|Core provisions of the WHO Framework Convention on Tobacco Control|
|Demand reduction||Increases in tobacco product price and tobacco tax|
|Protection from tobacco smoke exposure|
|Regulation of the contents of tobacco products|
|Regulation of tobacco product disclosures|
|Ensure that packaging and labelling include health warnings and are in accordance with the provisions of the WHO Framework Convention on Tobacco Control.|
|Provision of education and training, and improvement of communication to raise public awareness|
|Banning of tobacco advertising, promotion and sponsorship|
|Reduction in measures concerning tobacco dependence and cessation|
|Reduction in supply||Reduction of illicit trade in tobacco products|
|Prohibition of sales to and by minors|
|Provision of Support for economically viable alternatives|
|Technical cooperation||Resources for tobacco control activities should be mobilised, especially in low- and middle-income countries|
|Cooperation should be promoted in the scientific, technical and legal fields in order to strengthen tobacco control, especially in low- and middle‑income countries|
In conclusion, cancer accounts for 1 in 6 deaths in the current global health climate , with the incidence of cancer often being greater in countries with a high income . Additionally, there are a number of identified risk factors, such as smoking, alcohol consumption and obesity, that can be modified and minimised through lifestyle changes [7–9]. As these risk factors are becoming increasingly better understood, new frameworks are being put in place to try to prevent cancer cases from developing, thereby decreasing both incidence and mortality rates. However, societal changes such as the increasing levels of obesity are a continuing cause for concern [6–12].
About World Cancer Day
World Cancer Day is an initiative of the Union for International Cancer Control, It is marked on February 4 to raise awareness of cancer and to encourage its prevention, detection, and treatment.
Read more, here: https://www.worldcancerday.org
- GLOBOCAN. Global cancer data 2018. Available at: https://www.iarc.fr/wp-content/uploads/2018/09/Globocan_01.jpg. Accessed January 2019.
- World Health Organization. Cancer: Key facts. Available at: https://www.who.int/news-room/fact-sheets/detail/cancer. Accessed January 2019.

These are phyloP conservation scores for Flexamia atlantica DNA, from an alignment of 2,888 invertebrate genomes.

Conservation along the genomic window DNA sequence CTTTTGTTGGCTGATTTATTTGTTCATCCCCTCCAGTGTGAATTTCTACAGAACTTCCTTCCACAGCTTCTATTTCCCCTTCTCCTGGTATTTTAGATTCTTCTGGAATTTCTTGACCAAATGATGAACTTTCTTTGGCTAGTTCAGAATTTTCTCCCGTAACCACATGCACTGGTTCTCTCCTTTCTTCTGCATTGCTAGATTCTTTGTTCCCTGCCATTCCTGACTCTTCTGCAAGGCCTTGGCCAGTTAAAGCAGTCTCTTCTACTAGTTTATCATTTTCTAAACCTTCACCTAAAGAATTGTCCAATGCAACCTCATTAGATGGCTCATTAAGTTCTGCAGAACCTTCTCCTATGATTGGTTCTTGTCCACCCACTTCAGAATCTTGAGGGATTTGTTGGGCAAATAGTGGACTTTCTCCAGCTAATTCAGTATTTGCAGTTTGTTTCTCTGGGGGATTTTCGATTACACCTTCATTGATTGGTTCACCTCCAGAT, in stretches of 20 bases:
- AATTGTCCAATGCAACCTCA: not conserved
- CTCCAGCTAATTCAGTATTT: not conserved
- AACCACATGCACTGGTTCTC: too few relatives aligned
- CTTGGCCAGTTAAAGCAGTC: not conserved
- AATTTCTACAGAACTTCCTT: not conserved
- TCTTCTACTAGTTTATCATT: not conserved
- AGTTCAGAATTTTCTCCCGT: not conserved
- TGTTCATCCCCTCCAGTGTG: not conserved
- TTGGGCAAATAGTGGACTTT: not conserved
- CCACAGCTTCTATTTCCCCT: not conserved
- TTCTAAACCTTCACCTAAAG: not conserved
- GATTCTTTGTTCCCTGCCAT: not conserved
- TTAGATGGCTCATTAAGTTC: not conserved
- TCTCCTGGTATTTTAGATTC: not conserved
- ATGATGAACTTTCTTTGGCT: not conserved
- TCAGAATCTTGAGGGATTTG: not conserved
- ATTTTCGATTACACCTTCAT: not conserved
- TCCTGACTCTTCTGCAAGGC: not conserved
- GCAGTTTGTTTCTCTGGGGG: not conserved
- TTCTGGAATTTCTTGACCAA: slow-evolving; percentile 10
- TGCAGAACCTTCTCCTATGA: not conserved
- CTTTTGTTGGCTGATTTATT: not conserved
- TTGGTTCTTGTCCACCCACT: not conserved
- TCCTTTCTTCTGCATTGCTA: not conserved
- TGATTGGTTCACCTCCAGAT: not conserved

- GLOBOCAN. Cancer today: The five most commonly diagnosed cancer types. Available at: https://www.iarc.fr/wp-content/uploads/2018/09/Globocan_02-e1536765200858.jpg. Accessed January 2019.
- Roser M and Ritchie H. Cancer. Available at: https://ourworldindata.org/cancer#are-death-rates-from-cancer-rising. Accessed January 2019.
- Bray F, Ferlay J, Soerjomataram I et al. Global Cancer Statistics 2018: GLOBOCAN estimates of incidence and mortality worldwide for 36 cancers in 185 countries. CA Cancer J Clin 2018; 68 (6): 394–424.
- Cancer Research UK. Causes of cancer and reducing your risk. Available at: https://www.cancerresearchuk.org/about-cancer/causes-of-cancer. Accessed January 2019.
- Cancer Research UK. How does smoking cause cancer? Available at: https://www.cancerresearchuk.org/about-cancer/causes-of-cancer/smoking-and-cancer/how-does-smoking-cause-cancer. Accessed January 2019.
- World Health Organization. Tobacco: Key facts. Available at: https://www.who.int/news-room/fact-sheets/detail/tobacco. Accessed January 2019.
- Cancer Research UK. Does obesity cause cancer? Available at: https://www.cancerresearchuk.org/about-cancer/causes-of-cancer/obesity-weight-and-cancer/does-obesity-cause-cancer. Accessed January 2019.
- Bleich S, Cutler D, Murray C et al. Why is the developed world obese? Annu Rev Public Health 2008; 29: 273–195.
- Cancer Research UK. Does alcohol cause cancer? Available at: https://www.cancerresearchuk.org/about-cancer/causes-of-cancer/alcohol-and-cancer/does-alcohol-cause-cancer. Accessed January 2019.
- World Health Organization. Cancer control: Knowledge into action: WHO guide for effective programmes: Prevention. Available at: http://apps.who.int/iris/bitstream/handle/10665/43575/9241547111_eng.pdf?sequence=1. Accessed January 2019.